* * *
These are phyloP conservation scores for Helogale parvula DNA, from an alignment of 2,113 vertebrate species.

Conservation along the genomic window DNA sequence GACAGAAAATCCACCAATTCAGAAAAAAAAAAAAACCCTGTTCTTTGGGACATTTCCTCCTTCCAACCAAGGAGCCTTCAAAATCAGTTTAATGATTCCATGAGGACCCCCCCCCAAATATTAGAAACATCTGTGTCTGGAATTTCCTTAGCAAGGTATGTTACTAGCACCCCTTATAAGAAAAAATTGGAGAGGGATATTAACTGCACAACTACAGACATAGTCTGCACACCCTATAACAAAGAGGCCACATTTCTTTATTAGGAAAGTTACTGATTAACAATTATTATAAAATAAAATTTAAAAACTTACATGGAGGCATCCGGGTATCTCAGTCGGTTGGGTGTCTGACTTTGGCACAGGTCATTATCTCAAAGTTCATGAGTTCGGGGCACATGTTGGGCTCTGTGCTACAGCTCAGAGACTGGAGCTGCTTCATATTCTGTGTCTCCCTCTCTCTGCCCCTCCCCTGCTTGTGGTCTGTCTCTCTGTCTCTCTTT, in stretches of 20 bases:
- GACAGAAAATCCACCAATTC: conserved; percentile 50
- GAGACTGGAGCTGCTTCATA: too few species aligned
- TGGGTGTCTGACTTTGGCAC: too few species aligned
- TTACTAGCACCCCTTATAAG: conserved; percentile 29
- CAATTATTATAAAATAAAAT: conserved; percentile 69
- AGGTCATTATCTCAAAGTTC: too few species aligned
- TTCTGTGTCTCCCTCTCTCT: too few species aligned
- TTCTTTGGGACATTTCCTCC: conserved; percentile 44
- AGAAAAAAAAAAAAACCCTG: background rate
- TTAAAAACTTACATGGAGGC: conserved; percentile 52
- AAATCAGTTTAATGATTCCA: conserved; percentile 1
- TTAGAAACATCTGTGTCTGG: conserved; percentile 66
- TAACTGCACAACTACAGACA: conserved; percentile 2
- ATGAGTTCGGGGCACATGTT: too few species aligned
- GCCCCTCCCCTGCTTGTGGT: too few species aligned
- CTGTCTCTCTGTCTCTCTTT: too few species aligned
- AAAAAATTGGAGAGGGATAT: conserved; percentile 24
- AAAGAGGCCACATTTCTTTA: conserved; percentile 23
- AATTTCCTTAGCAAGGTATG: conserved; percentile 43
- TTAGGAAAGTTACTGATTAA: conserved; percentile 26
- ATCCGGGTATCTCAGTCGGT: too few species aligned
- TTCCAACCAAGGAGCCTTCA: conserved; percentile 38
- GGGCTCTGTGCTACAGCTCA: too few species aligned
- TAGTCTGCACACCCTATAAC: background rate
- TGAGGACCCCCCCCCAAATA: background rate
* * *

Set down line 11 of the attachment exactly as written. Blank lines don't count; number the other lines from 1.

- AGAAAAAAAAAAAAACCCTG: background rate